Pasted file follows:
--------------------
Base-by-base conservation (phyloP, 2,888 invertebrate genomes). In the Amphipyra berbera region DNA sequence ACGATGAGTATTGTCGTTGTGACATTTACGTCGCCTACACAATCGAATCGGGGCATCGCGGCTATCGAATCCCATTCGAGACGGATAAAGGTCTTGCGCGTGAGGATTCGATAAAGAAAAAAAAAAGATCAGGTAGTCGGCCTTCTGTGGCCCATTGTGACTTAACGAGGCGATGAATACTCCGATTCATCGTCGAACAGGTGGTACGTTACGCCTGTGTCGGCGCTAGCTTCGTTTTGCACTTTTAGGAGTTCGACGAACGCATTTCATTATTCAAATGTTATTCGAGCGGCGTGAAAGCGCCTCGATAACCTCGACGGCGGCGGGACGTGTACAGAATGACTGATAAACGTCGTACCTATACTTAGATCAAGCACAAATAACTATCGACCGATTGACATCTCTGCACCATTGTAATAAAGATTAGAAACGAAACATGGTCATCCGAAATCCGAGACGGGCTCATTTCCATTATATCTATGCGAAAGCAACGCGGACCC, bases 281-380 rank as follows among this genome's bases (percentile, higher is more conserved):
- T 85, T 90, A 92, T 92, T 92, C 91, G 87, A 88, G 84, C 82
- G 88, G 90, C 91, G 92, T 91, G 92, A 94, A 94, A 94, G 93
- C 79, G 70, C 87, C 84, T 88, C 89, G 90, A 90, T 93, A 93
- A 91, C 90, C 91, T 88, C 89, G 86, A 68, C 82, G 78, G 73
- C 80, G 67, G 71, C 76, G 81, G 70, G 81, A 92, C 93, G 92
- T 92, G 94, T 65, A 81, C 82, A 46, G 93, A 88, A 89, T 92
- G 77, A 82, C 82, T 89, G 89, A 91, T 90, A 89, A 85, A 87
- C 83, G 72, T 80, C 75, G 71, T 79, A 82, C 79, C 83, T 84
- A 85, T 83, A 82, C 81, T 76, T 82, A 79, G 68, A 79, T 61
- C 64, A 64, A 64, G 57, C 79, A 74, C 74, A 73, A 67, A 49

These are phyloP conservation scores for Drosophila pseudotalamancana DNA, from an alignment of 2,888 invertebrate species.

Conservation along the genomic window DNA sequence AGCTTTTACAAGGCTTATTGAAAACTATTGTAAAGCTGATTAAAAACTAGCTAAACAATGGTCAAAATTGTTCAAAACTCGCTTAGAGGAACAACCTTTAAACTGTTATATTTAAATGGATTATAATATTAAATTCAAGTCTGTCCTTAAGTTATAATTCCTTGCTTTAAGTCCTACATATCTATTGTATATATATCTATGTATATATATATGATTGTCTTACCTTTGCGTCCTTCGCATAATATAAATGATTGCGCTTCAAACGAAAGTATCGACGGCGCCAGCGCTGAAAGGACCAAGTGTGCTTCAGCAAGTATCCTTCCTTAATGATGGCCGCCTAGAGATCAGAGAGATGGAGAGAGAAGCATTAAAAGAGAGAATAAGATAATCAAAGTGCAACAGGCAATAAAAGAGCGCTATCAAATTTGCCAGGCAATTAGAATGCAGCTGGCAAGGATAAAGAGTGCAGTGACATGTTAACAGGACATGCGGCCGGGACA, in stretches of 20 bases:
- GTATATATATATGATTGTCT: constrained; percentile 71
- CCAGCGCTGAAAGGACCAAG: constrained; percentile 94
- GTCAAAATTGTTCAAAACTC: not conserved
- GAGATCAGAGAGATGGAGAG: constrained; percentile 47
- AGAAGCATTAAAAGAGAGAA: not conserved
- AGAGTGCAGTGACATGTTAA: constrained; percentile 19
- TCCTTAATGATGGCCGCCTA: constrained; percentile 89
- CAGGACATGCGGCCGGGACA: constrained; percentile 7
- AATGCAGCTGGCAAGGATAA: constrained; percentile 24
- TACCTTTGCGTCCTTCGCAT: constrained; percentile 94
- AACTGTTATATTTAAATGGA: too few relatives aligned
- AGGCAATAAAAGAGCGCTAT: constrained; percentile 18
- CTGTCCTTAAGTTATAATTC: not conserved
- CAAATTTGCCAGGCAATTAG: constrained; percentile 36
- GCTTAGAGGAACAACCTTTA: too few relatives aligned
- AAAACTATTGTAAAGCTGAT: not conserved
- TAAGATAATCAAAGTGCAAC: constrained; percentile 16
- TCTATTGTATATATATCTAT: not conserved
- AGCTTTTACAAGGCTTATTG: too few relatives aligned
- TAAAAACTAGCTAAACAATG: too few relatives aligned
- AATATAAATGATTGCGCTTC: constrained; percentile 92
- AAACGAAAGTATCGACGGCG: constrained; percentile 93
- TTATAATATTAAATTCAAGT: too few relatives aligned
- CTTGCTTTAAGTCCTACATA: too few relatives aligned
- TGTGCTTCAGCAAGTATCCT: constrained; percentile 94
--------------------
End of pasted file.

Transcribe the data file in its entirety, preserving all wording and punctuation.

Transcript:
Base-by-base conservation (phyloP, 2,888 invertebrate genomes). In the Amphipyra berbera region DNA sequence ACGATGAGTATTGTCGTTGTGACATTTACGTCGCCTACACAATCGAATCGGGGCATCGCGGCTATCGAATCCCATTCGAGACGGATAAAGGTCTTGCGCGTGAGGATTCGATAAAGAAAAAAAAAAGATCAGGTAGTCGGCCTTCTGTGGCCCATTGTGACTTAACGAGGCGATGAATACTCCGATTCATCGTCGAACAGGTGGTACGTTACGCCTGTGTCGGCGCTAGCTTCGTTTTGCACTTTTAGGAGTTCGACGAACGCATTTCATTATTCAAATGTTATTCGAGCGGCGTGAAAGCGCCTCGATAACCTCGACGGCGGCGGGACGTGTACAGAATGACTGATAAACGTCGTACCTATACTTAGATCAAGCACAAATAACTATCGACCGATTGACATCTCTGCACCATTGTAATAAAGATTAGAAACGAAACATGGTCATCCGAAATCCGAGACGGGCTCATTTCCATTATATCTATGCGAAAGCAACGCGGACCC, bases 281-380 rank as follows among this genome's bases (percentile, higher is more conserved):
- T 85, T 90, A 92, T 92, T 92, C 91, G 87, A 88, G 84, C 82
- G 88, G 90, C 91, G 92, T 91, G 92, A 94, A 94, A 94, G 93
- C 79, G 70, C 87, C 84, T 88, C 89, G 90, A 90, T 93, A 93
- A 91, C 90, C 91, T 88, C 89, G 86, A 68, C 82, G 78, G 73
- C 80, G 67, G 71, C 76, G 81, G 70, G 81, A 92, C 93, G 92
- T 92, G 94, T 65, A 81, C 82, A 46, G 93, A 88, A 89, T 92
- G 77, A 82, C 82, T 89, G 89, A 91, T 90, A 89, A 85, A 87
- C 83, G 72, T 80, C 75, G 71, T 79, A 82, C 79, C 83, T 84
- A 85, T 83, A 82, C 81, T 76, T 82, A 79, G 68, A 79, T 61
- C 64, A 64, A 64, G 57, C 79, A 74, C 74, A 73, A 67, A 49

These are phyloP conservation scores for Drosophila pseudotalamancana DNA, from an alignment of 2,888 invertebrate species.

Conservation along the genomic window DNA sequence AGCTTTTACAAGGCTTATTGAAAACTATTGTAAAGCTGATTAAAAACTAGCTAAACAATGGTCAAAATTGTTCAAAACTCGCTTAGAGGAACAACCTTTAAACTGTTATATTTAAATGGATTATAATATTAAATTCAAGTCTGTCCTTAAGTTATAATTCCTTGCTTTAAGTCCTACATATCTATTGTATATATATCTATGTATATATATATGATTGTCTTACCTTTGCGTCCTTCGCATAATATAAATGATTGCGCTTCAAACGAAAGTATCGACGGCGCCAGCGCTGAAAGGACCAAGTGTGCTTCAGCAAGTATCCTTCCTTAATGATGGCCGCCTAGAGATCAGAGAGATGGAGAGAGAAGCATTAAAAGAGAGAATAAGATAATCAAAGTGCAACAGGCAATAAAAGAGCGCTATCAAATTTGCCAGGCAATTAGAATGCAGCTGGCAAGGATAAAGAGTGCAGTGACATGTTAACAGGACATGCGGCCGGGACA, in stretches of 20 bases:
- GTATATATATATGATTGTCT: constrained; percentile 71
- CCAGCGCTGAAAGGACCAAG: constrained; percentile 94
- GTCAAAATTGTTCAAAACTC: not conserved
- GAGATCAGAGAGATGGAGAG: constrained; percentile 47
- AGAAGCATTAAAAGAGAGAA: not conserved
- AGAGTGCAGTGACATGTTAA: constrained; percentile 19
- TCCTTAATGATGGCCGCCTA: constrained; percentile 89
- CAGGACATGCGGCCGGGACA: constrained; percentile 7
- AATGCAGCTGGCAAGGATAA: constrained; percentile 24
- TACCTTTGCGTCCTTCGCAT: constrained; percentile 94
- AACTGTTATATTTAAATGGA: too few relatives aligned
- AGGCAATAAAAGAGCGCTAT: constrained; percentile 18
- CTGTCCTTAAGTTATAATTC: not conserved
- CAAATTTGCCAGGCAATTAG: constrained; percentile 36
- GCTTAGAGGAACAACCTTTA: too few relatives aligned
- AAAACTATTGTAAAGCTGAT: not conserved
- TAAGATAATCAAAGTGCAAC: constrained; percentile 16
- TCTATTGTATATATATCTAT: not conserved
- AGCTTTTACAAGGCTTATTG: too few relatives aligned
- TAAAAACTAGCTAAACAATG: too few relatives aligned
- AATATAAATGATTGCGCTTC: constrained; percentile 92
- AAACGAAAGTATCGACGGCG: constrained; percentile 93
- TTATAATATTAAATTCAAGT: too few relatives aligned
- CTTGCTTTAAGTCCTACATA: too few relatives aligned
- TGTGCTTCAGCAAGTATCCT: constrained; percentile 94